I broke the silence when I saw tears running down Mark’s cheeks. I felt everything he did, and I couldn’t console him. I don’t know why, but in trying to start a conversation, I said I mailed baby shower invitations.” Then regretted saying it.

I don’t care about a baby shower! I don't know how to help our daughter” Mark shouted. Then lowering his voice he whispered, “Our grandson is gone. That's what I care about,” he said and laid down $2 and left.

Sitting alone, emotions flooded me. This little boy I loved, my grandson, I wouldn’t ever rock in my arms. For four months, I was consumed with becoming a grandma. I had an adrenaline boost of youthfulness and energy pulling on my heartstrings. He was my baby too.

Jeff was quiet, withdrawn, and distraught. He told us he wasn’t sure if he could do this. Mark assured him that we would be there with them. Jeff told us that by law he had to name his son, and he had to decide whether to bury him or cremate him. The doctor also had asked him if he wanted to see the baby, and if he thought Tiffany would want to. He began to weep. He couldn’t decide. He didn’t want to do it.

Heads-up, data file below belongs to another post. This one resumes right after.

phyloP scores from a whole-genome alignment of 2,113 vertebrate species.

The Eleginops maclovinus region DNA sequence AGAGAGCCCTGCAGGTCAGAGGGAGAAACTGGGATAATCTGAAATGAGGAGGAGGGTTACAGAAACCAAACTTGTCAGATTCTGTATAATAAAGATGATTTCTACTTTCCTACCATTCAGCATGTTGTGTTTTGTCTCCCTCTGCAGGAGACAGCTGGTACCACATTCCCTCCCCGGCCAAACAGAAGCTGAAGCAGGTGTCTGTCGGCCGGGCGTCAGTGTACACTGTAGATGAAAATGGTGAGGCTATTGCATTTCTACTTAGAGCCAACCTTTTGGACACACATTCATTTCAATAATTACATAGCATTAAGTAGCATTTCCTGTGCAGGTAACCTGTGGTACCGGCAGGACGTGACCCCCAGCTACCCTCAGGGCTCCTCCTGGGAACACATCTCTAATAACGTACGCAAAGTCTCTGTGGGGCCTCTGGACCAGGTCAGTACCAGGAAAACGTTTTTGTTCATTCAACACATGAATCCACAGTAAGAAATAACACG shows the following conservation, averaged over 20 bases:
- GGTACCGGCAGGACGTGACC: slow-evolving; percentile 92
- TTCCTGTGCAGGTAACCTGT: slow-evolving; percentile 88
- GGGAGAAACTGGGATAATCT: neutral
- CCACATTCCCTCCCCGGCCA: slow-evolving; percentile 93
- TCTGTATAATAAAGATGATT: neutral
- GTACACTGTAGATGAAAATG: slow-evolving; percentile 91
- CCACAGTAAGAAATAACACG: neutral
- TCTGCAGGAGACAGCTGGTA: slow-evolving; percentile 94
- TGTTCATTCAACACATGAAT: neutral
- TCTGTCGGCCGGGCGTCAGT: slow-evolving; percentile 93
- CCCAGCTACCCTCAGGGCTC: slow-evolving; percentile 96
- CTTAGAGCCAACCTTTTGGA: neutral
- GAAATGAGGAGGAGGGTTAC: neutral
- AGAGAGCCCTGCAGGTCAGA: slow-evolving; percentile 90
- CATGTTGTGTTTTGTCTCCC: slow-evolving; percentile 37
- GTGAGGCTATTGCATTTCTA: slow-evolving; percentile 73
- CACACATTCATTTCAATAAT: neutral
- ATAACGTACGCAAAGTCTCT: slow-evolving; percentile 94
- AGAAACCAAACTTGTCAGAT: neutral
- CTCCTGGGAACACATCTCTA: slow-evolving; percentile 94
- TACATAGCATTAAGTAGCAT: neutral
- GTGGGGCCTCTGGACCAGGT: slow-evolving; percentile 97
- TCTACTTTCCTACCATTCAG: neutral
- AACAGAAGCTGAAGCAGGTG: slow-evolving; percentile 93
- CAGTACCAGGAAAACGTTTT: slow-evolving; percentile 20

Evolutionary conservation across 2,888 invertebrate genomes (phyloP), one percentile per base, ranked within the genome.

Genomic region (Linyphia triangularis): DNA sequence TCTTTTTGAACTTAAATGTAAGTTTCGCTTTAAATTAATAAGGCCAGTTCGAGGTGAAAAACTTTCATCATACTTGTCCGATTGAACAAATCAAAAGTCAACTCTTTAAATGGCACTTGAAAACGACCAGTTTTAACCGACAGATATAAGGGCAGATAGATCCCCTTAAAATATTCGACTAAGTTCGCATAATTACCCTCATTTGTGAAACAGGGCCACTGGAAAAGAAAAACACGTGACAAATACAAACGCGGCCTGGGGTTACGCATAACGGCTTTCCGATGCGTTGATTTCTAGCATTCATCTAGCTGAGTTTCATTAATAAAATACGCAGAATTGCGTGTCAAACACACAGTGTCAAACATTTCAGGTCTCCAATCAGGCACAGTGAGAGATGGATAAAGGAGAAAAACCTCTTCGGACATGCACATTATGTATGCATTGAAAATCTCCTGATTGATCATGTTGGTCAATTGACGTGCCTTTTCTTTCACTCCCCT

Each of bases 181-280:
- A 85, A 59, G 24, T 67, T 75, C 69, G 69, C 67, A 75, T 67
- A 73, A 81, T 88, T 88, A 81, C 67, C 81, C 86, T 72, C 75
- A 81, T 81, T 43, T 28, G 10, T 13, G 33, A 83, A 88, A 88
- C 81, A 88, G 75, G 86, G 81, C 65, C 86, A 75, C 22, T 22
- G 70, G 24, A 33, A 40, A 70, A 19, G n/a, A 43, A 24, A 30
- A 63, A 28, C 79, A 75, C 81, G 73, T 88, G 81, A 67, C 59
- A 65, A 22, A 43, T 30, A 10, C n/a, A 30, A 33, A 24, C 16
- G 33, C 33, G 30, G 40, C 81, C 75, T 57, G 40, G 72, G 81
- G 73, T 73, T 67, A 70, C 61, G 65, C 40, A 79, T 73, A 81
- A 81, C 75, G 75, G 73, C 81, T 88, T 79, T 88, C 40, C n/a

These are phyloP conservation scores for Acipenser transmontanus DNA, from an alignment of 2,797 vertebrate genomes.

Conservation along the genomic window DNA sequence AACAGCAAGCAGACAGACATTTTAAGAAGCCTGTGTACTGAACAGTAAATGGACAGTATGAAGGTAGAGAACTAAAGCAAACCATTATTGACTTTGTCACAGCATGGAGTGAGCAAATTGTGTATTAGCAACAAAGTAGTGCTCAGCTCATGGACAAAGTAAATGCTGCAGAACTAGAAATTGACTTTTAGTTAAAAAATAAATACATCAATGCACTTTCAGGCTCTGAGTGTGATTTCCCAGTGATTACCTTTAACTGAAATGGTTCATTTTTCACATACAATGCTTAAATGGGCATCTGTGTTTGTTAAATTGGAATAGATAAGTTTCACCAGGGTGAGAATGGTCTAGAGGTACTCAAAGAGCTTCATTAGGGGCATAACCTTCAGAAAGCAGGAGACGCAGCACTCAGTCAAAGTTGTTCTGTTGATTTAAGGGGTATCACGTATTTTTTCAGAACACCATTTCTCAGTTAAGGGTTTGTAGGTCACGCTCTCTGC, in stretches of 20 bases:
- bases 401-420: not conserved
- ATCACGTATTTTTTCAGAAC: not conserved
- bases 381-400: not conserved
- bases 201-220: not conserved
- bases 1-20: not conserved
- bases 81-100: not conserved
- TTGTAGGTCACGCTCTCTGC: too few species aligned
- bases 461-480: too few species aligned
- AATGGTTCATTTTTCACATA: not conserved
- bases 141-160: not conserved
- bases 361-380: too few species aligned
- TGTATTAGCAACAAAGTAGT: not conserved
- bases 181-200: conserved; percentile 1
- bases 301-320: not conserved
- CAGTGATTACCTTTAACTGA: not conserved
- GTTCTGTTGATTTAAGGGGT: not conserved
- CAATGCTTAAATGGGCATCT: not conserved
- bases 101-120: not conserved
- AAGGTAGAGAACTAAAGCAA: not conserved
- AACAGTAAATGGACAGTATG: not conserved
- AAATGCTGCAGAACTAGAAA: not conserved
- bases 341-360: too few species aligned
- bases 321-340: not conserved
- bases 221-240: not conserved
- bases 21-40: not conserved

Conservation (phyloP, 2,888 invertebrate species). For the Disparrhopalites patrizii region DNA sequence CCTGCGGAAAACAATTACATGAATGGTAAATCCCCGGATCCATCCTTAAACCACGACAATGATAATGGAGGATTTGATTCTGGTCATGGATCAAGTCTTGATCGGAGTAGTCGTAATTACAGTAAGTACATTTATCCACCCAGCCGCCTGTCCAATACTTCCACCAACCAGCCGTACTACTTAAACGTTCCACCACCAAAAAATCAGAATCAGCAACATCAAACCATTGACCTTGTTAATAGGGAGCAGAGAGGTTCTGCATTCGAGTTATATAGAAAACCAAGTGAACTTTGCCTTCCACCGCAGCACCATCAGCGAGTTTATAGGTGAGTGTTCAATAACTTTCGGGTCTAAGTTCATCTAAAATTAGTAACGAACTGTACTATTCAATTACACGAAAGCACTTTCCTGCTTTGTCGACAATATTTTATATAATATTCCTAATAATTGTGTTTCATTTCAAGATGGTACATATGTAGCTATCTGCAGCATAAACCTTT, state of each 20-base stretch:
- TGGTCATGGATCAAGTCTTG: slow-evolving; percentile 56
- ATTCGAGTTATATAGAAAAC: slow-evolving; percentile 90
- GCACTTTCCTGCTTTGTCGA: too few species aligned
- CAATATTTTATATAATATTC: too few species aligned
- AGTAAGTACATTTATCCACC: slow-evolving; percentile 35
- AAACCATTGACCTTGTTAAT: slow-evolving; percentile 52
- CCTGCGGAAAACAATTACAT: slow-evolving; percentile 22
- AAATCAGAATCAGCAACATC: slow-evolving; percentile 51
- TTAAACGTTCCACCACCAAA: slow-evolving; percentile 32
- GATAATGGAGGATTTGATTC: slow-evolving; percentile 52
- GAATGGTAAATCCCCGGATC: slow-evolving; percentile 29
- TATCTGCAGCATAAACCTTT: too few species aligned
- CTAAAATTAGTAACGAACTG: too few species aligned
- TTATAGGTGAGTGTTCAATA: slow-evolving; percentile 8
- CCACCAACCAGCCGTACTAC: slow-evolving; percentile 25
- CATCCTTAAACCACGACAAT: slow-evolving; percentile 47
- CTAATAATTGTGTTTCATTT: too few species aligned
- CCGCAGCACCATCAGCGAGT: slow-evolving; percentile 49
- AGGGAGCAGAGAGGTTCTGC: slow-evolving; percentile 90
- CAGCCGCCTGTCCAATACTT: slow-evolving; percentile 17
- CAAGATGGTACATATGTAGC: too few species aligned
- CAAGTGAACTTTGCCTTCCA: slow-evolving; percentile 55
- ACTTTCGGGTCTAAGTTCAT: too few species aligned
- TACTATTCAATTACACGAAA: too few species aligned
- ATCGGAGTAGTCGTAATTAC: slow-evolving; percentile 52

Tiffany woke up crying in pain. Jeff and I went to her bedside, and Mark went into the hall to get the nurse. She came in and said she was administering the drug, and Tiffany would be in active labor soon. And so, it began. We stayed with her as she was shaking, sobbing, crying out in pain. It wasn’t only active labor; it was active labor of her baby who had died. She didn’t only have physical pain she was grieving too.

As Tiffany’s mama, I was strong helping her through each contraction. I held her in my arms and told her my grandson was in a wonderful place. He was being taken care of by our relatives who were in heaven too. Jeff sat on the other side of her bed in a daze. Mark was pacing the floor becoming more and more enraged. He took off out of the room.

I could hear him pleading at the nurses’ station for someone to do something about his daughter’s pain.